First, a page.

Lotto man 'can only repay €50 a month on loan'
A £3.3M lottery winner who acted as a guarantor for an unpaid loan with Ulster Bank has claimed he can only afford to repay €50 a month.
In making an instalment order against him, Judge Mary Fahy said Cormac Handy, of Salthill, Galway, was still enjoying luxuries that many others had been forced to cut out.
"There might be some of that lottery money hanging around – he can appeal if he wants," she said in Galway District Court, as she ordered him to repay €250 a month.
Ulster Bank Ireland had sought to have the court enforce an order made against Mr Handy in the Circuit Court last August.
The Galway Mayo Institute of Technology (GMIT) lecturer was required to repay a total of €14,371.
The creditors were seeking €400 per month, but Mr Handy said he could afford only €50.
Ulster Bank solicitor Sean Acton cross-examined him about the content of a detailed statement of means.
Mr Acton asked him to explain his average monthly expenses: €650 for food/housekeeping/personal care, €150 for gas/oil for his four-bed detached house; €120 for car maintenance/repairs; €42 for UPC broadband; €40 for Sky TV; €90 for two mobile phones; €100 for clothing and footwear; €180 in petrol for two cars; and €100 for "lifestyle expenses" – family events, Christmas, birthdays, and eating out.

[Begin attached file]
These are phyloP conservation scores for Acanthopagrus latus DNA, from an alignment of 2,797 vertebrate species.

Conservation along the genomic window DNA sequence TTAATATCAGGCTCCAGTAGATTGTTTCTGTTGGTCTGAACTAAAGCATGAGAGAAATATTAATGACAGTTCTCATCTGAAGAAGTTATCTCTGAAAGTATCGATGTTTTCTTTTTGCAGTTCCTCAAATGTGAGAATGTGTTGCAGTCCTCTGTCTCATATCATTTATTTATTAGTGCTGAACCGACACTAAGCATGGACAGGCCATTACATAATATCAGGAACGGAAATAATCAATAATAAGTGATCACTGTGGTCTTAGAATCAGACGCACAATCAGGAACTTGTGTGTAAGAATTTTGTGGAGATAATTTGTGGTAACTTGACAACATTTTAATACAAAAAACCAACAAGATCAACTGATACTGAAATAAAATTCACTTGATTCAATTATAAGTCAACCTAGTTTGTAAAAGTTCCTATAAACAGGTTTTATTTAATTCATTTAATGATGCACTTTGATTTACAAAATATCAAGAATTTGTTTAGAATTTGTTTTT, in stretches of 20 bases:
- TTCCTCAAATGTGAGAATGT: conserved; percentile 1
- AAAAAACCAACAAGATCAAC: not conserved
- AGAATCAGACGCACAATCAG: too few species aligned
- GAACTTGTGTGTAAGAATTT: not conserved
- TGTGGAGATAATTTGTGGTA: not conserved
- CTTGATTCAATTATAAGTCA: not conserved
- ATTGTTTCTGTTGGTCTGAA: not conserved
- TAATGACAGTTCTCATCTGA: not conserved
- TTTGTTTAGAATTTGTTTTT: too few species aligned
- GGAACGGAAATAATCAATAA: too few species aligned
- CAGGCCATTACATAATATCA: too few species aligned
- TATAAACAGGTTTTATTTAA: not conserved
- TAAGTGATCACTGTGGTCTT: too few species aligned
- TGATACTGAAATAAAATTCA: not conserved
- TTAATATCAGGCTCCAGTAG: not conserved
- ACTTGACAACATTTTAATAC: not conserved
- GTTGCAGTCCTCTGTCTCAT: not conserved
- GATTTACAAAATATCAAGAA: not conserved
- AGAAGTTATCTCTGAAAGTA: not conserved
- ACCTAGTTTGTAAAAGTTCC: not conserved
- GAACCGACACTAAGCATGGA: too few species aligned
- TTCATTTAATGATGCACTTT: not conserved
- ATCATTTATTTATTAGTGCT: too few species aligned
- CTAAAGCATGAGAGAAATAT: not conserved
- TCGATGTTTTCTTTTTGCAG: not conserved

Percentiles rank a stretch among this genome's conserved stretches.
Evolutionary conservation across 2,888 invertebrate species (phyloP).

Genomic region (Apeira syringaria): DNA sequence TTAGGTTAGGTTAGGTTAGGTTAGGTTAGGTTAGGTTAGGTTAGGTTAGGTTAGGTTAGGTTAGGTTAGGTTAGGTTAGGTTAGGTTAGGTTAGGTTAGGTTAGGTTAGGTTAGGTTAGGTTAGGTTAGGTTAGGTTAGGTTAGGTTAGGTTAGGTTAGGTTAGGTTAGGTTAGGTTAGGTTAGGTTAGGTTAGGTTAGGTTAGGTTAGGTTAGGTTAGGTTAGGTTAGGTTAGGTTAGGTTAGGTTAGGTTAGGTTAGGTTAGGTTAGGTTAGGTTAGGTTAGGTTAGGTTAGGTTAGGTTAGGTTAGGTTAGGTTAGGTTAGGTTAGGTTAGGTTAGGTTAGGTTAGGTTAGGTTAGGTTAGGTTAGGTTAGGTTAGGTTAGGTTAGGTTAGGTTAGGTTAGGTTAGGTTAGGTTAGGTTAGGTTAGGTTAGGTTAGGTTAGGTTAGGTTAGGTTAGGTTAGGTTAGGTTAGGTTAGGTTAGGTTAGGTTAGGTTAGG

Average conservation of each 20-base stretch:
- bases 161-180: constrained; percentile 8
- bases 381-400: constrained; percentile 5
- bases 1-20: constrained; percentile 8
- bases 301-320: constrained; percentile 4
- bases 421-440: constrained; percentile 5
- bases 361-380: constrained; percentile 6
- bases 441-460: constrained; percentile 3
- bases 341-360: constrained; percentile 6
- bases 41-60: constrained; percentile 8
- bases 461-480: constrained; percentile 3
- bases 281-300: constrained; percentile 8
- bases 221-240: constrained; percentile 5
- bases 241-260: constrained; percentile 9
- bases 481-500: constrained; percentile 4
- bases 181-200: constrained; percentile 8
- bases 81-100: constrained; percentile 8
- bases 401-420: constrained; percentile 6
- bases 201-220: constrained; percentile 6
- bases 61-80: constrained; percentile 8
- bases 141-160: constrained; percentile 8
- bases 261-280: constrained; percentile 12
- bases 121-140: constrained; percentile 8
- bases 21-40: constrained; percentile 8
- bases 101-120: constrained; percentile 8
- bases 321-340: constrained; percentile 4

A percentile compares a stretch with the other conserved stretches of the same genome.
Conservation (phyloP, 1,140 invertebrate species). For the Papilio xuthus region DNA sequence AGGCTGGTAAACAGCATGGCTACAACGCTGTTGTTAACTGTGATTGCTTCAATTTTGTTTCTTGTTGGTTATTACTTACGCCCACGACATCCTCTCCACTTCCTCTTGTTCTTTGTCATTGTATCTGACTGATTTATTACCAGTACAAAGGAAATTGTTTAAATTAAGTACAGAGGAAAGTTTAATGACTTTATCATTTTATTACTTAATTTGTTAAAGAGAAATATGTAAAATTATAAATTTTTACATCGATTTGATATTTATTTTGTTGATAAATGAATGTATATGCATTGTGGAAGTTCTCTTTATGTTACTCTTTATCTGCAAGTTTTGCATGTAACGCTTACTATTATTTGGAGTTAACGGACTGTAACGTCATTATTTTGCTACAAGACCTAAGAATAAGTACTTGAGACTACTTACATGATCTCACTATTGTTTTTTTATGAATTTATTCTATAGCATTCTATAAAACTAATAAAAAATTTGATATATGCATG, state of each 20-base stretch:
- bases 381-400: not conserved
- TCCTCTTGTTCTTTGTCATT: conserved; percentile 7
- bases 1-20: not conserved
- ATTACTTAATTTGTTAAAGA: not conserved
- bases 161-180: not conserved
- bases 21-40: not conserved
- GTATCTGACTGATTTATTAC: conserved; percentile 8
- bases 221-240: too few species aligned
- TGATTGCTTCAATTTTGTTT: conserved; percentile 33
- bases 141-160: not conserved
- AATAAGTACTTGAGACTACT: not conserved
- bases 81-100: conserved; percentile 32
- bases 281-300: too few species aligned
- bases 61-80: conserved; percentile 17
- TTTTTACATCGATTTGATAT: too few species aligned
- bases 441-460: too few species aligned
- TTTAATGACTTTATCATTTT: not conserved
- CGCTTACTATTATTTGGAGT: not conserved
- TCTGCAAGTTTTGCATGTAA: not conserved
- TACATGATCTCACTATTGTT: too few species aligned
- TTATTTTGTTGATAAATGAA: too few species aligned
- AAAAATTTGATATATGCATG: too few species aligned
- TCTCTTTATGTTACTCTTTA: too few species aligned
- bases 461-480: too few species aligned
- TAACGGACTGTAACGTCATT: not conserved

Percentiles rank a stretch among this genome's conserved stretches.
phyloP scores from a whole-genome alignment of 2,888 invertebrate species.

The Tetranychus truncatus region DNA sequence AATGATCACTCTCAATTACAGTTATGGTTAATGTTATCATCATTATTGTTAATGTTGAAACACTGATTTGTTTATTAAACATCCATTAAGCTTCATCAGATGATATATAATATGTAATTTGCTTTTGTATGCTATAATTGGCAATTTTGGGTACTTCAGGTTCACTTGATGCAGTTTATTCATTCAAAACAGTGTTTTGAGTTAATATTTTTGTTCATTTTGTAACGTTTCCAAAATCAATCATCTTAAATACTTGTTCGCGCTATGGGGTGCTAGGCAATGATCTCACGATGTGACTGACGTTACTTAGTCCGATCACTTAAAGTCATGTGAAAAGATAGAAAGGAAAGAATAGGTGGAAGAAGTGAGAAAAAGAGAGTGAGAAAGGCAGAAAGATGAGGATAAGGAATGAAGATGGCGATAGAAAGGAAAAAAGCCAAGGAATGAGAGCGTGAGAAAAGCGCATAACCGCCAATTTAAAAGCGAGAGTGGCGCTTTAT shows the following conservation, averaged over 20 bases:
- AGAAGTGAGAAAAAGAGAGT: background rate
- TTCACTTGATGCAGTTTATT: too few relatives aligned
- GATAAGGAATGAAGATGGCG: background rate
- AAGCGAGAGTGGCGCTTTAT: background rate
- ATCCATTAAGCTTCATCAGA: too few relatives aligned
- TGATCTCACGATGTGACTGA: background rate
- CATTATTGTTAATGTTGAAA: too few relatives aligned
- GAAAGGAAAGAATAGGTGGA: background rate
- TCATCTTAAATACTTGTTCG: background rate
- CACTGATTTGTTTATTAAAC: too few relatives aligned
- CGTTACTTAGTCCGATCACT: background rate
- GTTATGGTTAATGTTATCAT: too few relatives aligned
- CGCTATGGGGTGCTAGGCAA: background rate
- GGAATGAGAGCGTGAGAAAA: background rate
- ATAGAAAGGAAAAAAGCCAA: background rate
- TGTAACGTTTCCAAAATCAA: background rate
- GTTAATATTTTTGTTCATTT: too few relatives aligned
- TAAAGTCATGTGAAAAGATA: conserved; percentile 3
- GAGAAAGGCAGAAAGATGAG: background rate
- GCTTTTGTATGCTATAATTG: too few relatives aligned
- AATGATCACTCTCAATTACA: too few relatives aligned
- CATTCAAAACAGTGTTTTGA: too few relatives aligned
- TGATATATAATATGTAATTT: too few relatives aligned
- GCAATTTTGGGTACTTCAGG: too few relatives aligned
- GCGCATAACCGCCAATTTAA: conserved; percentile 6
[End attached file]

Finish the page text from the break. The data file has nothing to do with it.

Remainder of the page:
The solicitor accused Mr Handy of not wanting to repay the amount owed, to which he replied that it was not his debt, but that he was standing over it.
After going through each item in the statement, Mr Acton asked Mr Handy if it was true he was a former lottery winner. Mr Handy confirmed this, and the court heard he had won IR£3.3m (€4.19m) in 2001.
When asked to explain where all that money had gone, he said €1.5m was "lost in stocks and shares" and he had lost more money when the business he went into with his brother crashed.
He told the court that, up to recently, he had been paying €1,900 interest-only on his mortgage, but that these repayments had now gone up to the full amount of €4,500 a month.
Judge Fahy said: "When you won €3.3m, you didn't think of paying off your mortgage? You could have paid cash."
Handy replied that he had paid off half his mortgage at the time and divided some of his winnings among his family.
Judge Fahy also noted that he was paying €165 a month into a private pension, even though he was in a permanent and pensionable job with GMIT.
"You don't know how lucky you are with a permanent pensionable job," she said.
"There is €165 going (available for repayments). It is a luxury to pay for a private pension."
Mr Handy's solicitor, Antoinette McMahon, said her client had very little money to spare.
Judge Fahy disagreed, and said she was being "generous" in making an instalment order against him for €250 a month.